Grid-method-multiplication3

The answer to 534 x 42 = 22,428

Another great way resource for teaching children mathematics is a simple deck of cards. Deck Ahoy! contains over 100 activities and games to teach primary maths skills with a deck of cards. Topics covered are not only the main operations – addition, subtraction, multiplication and division – but also fractions, statistics, time, ratios, squares and cubes and graphs.

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How useful are times tables tests?

In the drive to raise standards, the National Curriculum in England has now said that children need to know their times tables to x12 by the end of Year 4 (two years earlier than in the previous National Curriculum). This, not surprisingly, has led to more testing to ensure that children can tell you that 7×8=56 and 6×9=54.

9780857476296 The Mighty Multiples Times Table Challenge Brilliant Publications

The Mighty Multiples Times Table Challenge

Professor Boaler from Stanford University recently caused a stir by saying that children found times table tests stressful and that they should be banned. This immediately caused a furore of people accusing her being against raising standards in education.

But this is misunderstanding what Prof Boaler’s research has shown (see attached article). She does not say that children shouldn’t learn their times tables. She isn’t saying that they aren’t important and fundamental building block for future study of mathematics.

What Prof Boaler is arguing against are the tests themselves. By over-emphasising times tables tests, we develop in children the wrong attitude towards maths with a “narrow and impoverished” focus on getting the right answers fast.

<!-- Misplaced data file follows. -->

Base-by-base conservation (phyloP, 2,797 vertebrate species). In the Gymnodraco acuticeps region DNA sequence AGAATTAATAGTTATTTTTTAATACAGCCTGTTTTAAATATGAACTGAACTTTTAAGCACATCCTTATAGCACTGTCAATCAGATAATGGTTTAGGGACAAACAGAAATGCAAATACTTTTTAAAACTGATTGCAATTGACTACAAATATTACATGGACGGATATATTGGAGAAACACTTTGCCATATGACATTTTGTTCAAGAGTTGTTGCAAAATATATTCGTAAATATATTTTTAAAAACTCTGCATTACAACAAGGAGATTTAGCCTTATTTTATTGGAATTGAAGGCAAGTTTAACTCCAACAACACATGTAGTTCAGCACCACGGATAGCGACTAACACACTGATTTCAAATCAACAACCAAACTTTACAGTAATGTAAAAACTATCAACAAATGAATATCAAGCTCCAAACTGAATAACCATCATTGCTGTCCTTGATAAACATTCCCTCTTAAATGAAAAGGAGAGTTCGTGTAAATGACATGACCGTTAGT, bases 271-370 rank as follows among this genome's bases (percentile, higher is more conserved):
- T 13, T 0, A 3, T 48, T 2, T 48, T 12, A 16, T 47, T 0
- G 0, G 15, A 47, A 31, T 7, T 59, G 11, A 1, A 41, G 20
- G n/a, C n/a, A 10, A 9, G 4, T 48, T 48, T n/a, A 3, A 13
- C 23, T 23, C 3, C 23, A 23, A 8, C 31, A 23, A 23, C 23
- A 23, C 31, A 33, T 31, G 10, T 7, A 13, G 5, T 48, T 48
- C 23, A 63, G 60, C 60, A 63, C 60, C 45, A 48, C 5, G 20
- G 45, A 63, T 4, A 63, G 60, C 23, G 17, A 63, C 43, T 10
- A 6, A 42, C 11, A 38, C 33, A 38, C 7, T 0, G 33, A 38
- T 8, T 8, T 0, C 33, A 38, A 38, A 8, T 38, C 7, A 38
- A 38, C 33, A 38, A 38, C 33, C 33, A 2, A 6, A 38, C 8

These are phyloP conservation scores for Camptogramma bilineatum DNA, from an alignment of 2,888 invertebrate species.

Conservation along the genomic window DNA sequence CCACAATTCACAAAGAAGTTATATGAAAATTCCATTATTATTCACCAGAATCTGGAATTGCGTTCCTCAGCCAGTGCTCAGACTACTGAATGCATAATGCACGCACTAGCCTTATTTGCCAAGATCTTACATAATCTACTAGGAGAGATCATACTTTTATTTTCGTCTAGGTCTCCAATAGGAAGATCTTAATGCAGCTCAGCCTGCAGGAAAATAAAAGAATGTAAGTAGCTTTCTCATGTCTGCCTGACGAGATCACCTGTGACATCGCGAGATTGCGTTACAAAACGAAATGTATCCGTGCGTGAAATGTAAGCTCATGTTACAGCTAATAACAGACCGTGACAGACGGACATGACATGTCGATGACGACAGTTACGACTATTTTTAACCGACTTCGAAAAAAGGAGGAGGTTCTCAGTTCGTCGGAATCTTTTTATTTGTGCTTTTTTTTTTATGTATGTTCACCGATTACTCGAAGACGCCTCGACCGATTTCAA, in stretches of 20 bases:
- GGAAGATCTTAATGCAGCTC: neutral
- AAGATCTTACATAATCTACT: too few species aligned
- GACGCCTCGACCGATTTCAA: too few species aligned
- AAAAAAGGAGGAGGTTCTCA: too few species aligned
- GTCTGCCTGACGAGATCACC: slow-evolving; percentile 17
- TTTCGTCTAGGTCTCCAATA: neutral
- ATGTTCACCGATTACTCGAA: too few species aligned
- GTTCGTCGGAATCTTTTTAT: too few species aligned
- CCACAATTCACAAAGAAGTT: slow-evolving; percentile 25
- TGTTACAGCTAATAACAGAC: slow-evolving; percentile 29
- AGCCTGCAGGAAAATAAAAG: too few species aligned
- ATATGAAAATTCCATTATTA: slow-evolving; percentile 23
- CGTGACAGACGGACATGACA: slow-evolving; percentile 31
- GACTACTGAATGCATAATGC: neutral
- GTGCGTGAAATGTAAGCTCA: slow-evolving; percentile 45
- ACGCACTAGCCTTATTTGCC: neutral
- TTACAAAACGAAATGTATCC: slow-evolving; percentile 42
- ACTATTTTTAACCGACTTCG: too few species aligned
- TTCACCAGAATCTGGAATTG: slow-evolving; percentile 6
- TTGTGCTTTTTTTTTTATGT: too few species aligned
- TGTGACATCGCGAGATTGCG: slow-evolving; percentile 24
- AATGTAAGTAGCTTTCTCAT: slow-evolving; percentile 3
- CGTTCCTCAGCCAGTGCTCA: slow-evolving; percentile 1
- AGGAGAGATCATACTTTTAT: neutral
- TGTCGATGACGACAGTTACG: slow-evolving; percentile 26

Prof Boaler continues: “We need to free our young people from the crippling idea that they must not fail, that they cannot mess up, that only some students can be good at maths and that success should be easy and not involve effort.”

Maths is so much more than that, and an essential life skill. Yes, we need to know if children have learned their times tables. But before we start grilling children on their times tables, we need to ensure that they’ve grasped the concept of multiplication (and its relationship to addition and division). They need to be shown concrete and abstract examples of multiplication in a variety of interesting ways. They need to be given opportunities to apply multiplication to real life situations.

http://www.telegraph.co.uk/education/educationnews/12033514/Ban-times-table-tests-in-schools-says-academic.html

That is what I love about The Mighty Multiples Times Table Challenge. It provides a fresh approach to learning times tables and will help all children to feel that they can do maths and – most importantly – that maths is fun.

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Multiplying balloons: free maths teaching resource

All children are different. My son’s maths improved when he started visualizing the number problems as money – he knew what it looked like and how 1p related to 10p, 20p etc.

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Filed under Key Stage, Key Stage 1, Mathematics, Teaching Ideas